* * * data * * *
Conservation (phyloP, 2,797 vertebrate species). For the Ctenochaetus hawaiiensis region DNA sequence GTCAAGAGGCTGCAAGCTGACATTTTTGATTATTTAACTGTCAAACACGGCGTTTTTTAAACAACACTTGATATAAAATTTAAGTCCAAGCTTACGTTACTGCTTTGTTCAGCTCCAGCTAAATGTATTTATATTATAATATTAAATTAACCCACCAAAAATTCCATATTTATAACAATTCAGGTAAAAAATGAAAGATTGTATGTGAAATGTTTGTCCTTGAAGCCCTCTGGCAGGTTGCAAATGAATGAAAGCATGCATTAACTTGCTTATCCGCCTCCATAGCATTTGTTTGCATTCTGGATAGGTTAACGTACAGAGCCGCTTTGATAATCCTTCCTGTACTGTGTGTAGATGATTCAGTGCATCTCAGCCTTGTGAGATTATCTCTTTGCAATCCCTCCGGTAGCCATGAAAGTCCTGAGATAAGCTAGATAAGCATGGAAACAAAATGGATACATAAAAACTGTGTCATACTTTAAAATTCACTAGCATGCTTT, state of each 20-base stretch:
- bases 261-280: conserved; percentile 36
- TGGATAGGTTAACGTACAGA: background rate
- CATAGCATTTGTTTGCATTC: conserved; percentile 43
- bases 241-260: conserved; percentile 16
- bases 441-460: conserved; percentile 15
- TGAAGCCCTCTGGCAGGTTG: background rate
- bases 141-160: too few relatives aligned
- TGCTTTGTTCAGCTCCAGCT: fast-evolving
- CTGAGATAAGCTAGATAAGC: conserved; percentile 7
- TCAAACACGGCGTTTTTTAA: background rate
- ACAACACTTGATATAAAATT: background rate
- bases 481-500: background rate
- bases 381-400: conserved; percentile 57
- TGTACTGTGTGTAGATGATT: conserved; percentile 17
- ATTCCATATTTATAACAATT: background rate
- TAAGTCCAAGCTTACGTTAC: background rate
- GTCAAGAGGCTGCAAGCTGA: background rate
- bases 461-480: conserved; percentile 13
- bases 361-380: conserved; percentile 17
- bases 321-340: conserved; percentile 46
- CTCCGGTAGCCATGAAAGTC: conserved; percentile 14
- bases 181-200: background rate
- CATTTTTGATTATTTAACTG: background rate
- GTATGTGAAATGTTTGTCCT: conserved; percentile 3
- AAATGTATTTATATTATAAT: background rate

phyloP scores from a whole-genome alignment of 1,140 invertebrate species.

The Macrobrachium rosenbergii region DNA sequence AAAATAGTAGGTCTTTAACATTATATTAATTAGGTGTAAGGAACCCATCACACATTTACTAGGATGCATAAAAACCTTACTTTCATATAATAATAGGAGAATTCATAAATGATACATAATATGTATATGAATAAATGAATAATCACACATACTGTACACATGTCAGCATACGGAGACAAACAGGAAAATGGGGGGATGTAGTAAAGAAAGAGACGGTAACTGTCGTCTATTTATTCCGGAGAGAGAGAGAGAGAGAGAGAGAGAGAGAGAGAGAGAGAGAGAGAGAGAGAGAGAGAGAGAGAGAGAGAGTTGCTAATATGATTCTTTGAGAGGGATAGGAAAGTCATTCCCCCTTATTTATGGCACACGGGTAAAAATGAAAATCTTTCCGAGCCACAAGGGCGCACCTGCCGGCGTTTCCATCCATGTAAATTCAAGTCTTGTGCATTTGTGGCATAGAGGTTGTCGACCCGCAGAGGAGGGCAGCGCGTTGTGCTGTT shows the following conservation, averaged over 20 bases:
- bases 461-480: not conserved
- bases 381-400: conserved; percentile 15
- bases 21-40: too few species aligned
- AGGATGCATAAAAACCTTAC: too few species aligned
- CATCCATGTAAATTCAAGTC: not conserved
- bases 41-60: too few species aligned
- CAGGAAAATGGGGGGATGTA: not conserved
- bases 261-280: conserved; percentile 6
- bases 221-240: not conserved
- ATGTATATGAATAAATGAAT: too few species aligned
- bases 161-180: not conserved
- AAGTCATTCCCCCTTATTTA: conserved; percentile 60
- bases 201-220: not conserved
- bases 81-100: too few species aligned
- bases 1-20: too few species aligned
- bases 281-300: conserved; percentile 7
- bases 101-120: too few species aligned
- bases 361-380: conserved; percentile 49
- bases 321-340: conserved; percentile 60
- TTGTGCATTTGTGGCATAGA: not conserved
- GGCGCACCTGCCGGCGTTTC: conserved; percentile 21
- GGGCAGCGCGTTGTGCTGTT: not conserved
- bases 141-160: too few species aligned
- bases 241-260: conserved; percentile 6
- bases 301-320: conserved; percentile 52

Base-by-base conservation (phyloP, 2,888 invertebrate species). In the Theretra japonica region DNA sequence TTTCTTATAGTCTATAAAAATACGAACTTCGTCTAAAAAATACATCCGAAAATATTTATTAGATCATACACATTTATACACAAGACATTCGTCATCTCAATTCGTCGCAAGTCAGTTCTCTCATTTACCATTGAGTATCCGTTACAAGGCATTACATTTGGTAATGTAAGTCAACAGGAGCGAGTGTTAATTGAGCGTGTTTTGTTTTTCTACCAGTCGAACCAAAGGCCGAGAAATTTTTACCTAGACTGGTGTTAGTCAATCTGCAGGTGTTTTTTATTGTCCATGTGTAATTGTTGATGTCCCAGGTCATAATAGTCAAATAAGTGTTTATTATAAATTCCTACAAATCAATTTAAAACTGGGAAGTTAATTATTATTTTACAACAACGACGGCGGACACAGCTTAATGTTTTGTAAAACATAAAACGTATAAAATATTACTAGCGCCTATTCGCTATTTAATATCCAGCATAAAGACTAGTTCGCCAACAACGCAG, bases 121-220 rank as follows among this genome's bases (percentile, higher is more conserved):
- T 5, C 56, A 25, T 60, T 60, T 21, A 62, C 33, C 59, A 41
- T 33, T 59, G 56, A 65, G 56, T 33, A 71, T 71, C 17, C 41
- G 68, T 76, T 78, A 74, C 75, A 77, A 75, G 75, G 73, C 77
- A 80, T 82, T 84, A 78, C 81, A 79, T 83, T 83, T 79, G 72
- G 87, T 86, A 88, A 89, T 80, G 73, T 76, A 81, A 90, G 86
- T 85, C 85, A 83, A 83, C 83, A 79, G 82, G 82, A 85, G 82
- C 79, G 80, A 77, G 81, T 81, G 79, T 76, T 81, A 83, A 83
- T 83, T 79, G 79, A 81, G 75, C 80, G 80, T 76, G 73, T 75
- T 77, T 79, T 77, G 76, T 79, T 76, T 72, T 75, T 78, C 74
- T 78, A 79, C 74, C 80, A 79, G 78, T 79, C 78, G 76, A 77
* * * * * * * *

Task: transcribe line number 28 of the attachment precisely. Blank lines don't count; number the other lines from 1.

The Macrobrachium rosenbergii region DNA sequence AAAATAGTAGGTCTTTAACATTATATTAATTAGGTGTAAGGAACCCATCACACATTTACTAGGATGCATAAAAACCTTACTTTCATATAATAATAGGAGAATTCATAAATGATACATAATATGTATATGAATAAATGAATAATCACACATACTGTACACATGTCAGCATACGGAGACAAACAGGAAAATGGGGGGATGTAGTAAAGAAAGAGACGGTAACTGTCGTCTATTTATTCCGGAGAGAGAGAGAGAGAGAGAGAGAGAGAGAGAGAGAGAGAGAGAGAGAGAGAGAGAGAGAGAGAGAGAGAGTTGCTAATATGATTCTTTGAGAGGGATAGGAAAGTCATTCCCCCTTATTTATGGCACACGGGTAAAAATGAAAATCTTTCCGAGCCACAAGGGCGCACCTGCCGGCGTTTCCATCCATGTAAATTCAAGTCTTGTGCATTTGTGGCATAGAGGTTGTCGACCCGCAGAGGAGGGCAGCGCGTTGTGCTGTT shows the following conservation, averaged over 20 bases: